2. Multimodal exercise for advanced prostate cancer
    Multimodal exercise for a 76 year old man with castrate resistant prostate cancer: Prostate cancer treatments are associated with a number of comorbidities. A multimodal exercise training program was implemented to preserve bone mineral density, lean mass and cognitive function with considerations for fatigue, T2D, depression and multiple metastases.
  3. Exercise during very low calorie diet: Body composition, strength and function changes
    Exercise in conjunction with diet restrictions for a 40 year old obese female with PCOS: Rapid weight loss is associated with a significant decline in lean mass and in turn, functional capacity. An exercise program was implemented to preserve lean mass during rapid weight loss and to improve functional capacity.

Enabling better life outcomes for stroke survivors

Ms Fiona McKinnon1, Dr Kim Brock1, Dr Tamara Tse1, Dr  Carol Silberberg1, Dr Christine Graven1

1St Vincent’s Hospital, Melbourne, Melbourne, Australia

Aim: To promote clinical review and evidence based interventions for chronic stroke survivors and their carers through interdisciplinary capacity building using an eLearning package and competency evaluation.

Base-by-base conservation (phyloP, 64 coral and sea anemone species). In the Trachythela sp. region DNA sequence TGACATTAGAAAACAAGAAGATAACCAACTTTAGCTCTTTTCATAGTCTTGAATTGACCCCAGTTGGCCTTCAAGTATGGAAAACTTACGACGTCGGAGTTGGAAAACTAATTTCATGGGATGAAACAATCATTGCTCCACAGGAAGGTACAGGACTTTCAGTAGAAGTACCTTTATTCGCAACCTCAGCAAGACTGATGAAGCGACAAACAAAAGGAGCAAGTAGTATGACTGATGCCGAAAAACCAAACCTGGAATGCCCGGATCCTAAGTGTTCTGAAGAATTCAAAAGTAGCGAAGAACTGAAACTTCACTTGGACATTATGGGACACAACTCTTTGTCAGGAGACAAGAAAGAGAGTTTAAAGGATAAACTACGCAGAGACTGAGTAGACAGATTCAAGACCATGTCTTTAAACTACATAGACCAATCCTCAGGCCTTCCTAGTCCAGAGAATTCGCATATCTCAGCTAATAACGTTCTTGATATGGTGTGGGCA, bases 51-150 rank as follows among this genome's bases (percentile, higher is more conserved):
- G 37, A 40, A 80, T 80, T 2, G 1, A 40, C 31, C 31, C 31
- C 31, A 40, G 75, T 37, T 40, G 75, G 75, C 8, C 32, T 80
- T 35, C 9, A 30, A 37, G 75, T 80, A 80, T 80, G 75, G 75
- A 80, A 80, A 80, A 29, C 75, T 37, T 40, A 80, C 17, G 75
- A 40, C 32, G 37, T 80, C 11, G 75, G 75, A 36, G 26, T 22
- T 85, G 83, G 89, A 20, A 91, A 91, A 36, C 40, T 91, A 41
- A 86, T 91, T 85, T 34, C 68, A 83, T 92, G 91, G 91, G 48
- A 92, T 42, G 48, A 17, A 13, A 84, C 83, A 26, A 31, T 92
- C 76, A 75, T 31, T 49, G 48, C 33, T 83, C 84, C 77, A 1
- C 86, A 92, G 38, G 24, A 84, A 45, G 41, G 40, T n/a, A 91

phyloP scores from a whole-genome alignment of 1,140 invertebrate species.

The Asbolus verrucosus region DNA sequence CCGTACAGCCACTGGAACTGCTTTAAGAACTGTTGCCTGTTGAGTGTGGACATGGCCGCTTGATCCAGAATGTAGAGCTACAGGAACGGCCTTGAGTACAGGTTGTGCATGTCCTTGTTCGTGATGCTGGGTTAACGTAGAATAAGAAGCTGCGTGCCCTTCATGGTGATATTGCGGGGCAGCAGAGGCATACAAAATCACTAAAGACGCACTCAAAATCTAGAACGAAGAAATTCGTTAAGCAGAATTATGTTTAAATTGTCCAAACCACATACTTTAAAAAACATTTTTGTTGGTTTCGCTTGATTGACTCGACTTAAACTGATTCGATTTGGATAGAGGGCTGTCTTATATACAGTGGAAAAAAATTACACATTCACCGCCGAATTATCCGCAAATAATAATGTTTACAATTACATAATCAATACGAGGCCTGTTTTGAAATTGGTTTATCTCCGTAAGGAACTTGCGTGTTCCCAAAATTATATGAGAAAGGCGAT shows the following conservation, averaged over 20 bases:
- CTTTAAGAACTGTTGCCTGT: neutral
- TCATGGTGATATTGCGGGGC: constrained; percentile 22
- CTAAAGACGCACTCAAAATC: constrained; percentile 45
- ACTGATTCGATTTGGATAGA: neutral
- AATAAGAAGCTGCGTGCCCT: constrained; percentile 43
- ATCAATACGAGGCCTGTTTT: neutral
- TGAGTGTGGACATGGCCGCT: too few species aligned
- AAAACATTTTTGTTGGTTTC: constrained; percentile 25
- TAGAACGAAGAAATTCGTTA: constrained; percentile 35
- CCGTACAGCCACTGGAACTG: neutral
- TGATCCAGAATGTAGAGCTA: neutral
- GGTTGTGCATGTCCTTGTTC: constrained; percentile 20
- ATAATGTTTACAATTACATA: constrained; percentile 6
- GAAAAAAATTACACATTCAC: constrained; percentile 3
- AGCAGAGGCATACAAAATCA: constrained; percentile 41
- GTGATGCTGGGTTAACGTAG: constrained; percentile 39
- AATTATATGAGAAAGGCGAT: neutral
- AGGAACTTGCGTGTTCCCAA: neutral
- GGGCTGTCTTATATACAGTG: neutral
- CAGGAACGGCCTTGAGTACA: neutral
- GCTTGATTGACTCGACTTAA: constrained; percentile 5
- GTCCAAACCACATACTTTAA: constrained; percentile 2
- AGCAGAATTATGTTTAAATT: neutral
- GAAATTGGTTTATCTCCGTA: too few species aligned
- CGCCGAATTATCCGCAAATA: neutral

Method: This project involved development of the Chronic Stroke Review Tool and Intervention Guide (Chronic Stroke Rev-TIG). In the first stage, a document was developed focusing on 10 domains, including participation, functional decline, mood, secondary stroke prevention, carer concerns and goal setting.  For each domain, the tool provided background information, a screening assessment and evidence based interventions and referral options. In the pilot implementation phase, this document was utilised at 8 community rehabilitation centres and feedback obtained from stroke survivors and clinicians. Revisions were made, most importantly inclusion of emotional adjustment to life after stroke. In the third phase of the project, the tool has been transformed into an eLearning package, inclusive of a competency assessment to become an accredited assessor. The eLearning package will be hosted on Inform me, the Stroke Foundation’s dedicated website for health professionals.

Results: The Chronic Stroke Rev-TIG eLearning tool has developed into an interdisciplinary practice guide. The four presenters will provide an overview of the interdisciplinary components of the Rev-TIG, then focus on 4 specific areas; participation, mood,  emotional adjustment to life after stroke and goal setting as key domains for conducting post stroke reviews.

Significance of the findings to allied health: The Chronic Stroke Rev TIG eLearning package enables allied health clinicians to conduct comprehensive chronic stroke reviews and formulate plans for appropriate interventions and referrals.